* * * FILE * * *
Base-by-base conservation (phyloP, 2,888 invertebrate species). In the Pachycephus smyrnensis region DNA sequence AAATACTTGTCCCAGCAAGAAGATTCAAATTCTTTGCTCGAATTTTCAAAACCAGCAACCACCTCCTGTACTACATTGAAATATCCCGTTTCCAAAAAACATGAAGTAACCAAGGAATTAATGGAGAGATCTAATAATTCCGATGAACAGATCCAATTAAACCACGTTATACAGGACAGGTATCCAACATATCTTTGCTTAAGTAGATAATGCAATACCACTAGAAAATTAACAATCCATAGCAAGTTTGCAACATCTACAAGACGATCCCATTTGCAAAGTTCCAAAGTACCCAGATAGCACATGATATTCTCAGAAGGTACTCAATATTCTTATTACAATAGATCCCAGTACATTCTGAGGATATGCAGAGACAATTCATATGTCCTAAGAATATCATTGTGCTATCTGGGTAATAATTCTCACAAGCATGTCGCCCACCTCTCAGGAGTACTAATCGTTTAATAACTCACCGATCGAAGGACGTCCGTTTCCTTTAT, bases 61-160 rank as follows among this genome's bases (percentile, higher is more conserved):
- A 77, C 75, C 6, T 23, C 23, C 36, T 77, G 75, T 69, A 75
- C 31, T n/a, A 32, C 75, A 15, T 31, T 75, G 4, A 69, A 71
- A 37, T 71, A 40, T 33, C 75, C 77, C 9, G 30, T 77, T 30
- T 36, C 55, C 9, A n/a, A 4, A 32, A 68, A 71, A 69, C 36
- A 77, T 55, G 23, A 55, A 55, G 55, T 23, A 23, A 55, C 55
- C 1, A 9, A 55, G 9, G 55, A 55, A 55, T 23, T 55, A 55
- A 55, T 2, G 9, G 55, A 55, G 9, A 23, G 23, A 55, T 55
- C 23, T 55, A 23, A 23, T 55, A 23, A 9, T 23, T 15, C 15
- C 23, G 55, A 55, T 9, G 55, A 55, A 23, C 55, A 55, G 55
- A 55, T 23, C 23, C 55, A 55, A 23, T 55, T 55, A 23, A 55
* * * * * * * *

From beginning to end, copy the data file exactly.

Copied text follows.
Base-by-base conservation (phyloP, 2,888 invertebrate species). In the Pachycephus smyrnensis region DNA sequence AAATACTTGTCCCAGCAAGAAGATTCAAATTCTTTGCTCGAATTTTCAAAACCAGCAACCACCTCCTGTACTACATTGAAATATCCCGTTTCCAAAAAACATGAAGTAACCAAGGAATTAATGGAGAGATCTAATAATTCCGATGAACAGATCCAATTAAACCACGTTATACAGGACAGGTATCCAACATATCTTTGCTTAAGTAGATAATGCAATACCACTAGAAAATTAACAATCCATAGCAAGTTTGCAACATCTACAAGACGATCCCATTTGCAAAGTTCCAAAGTACCCAGATAGCACATGATATTCTCAGAAGGTACTCAATATTCTTATTACAATAGATCCCAGTACATTCTGAGGATATGCAGAGACAATTCATATGTCCTAAGAATATCATTGTGCTATCTGGGTAATAATTCTCACAAGCATGTCGCCCACCTCTCAGGAGTACTAATCGTTTAATAACTCACCGATCGAAGGACGTCCGTTTCCTTTAT, bases 61-160 rank as follows among this genome's bases (percentile, higher is more conserved):
- A 77, C 75, C 6, T 23, C 23, C 36, T 77, G 75, T 69, A 75
- C 31, T n/a, A 32, C 75, A 15, T 31, T 75, G 4, A 69, A 71
- A 37, T 71, A 40, T 33, C 75, C 77, C 9, G 30, T 77, T 30
- T 36, C 55, C 9, A n/a, A 4, A 32, A 68, A 71, A 69, C 36
- A 77, T 55, G 23, A 55, A 55, G 55, T 23, A 23, A 55, C 55
- C 1, A 9, A 55, G 9, G 55, A 55, A 55, T 23, T 55, A 55
- A 55, T 2, G 9, G 55, A 55, G 9, A 23, G 23, A 55, T 55
- C 23, T 55, A 23, A 23, T 55, A 23, A 9, T 23, T 15, C 15
- C 23, G 55, A 55, T 9, G 55, A 55, A 23, C 55, A 55, G 55
- A 55, T 23, C 23, C 55, A 55, A 23, T 55, T 55, A 23, A 55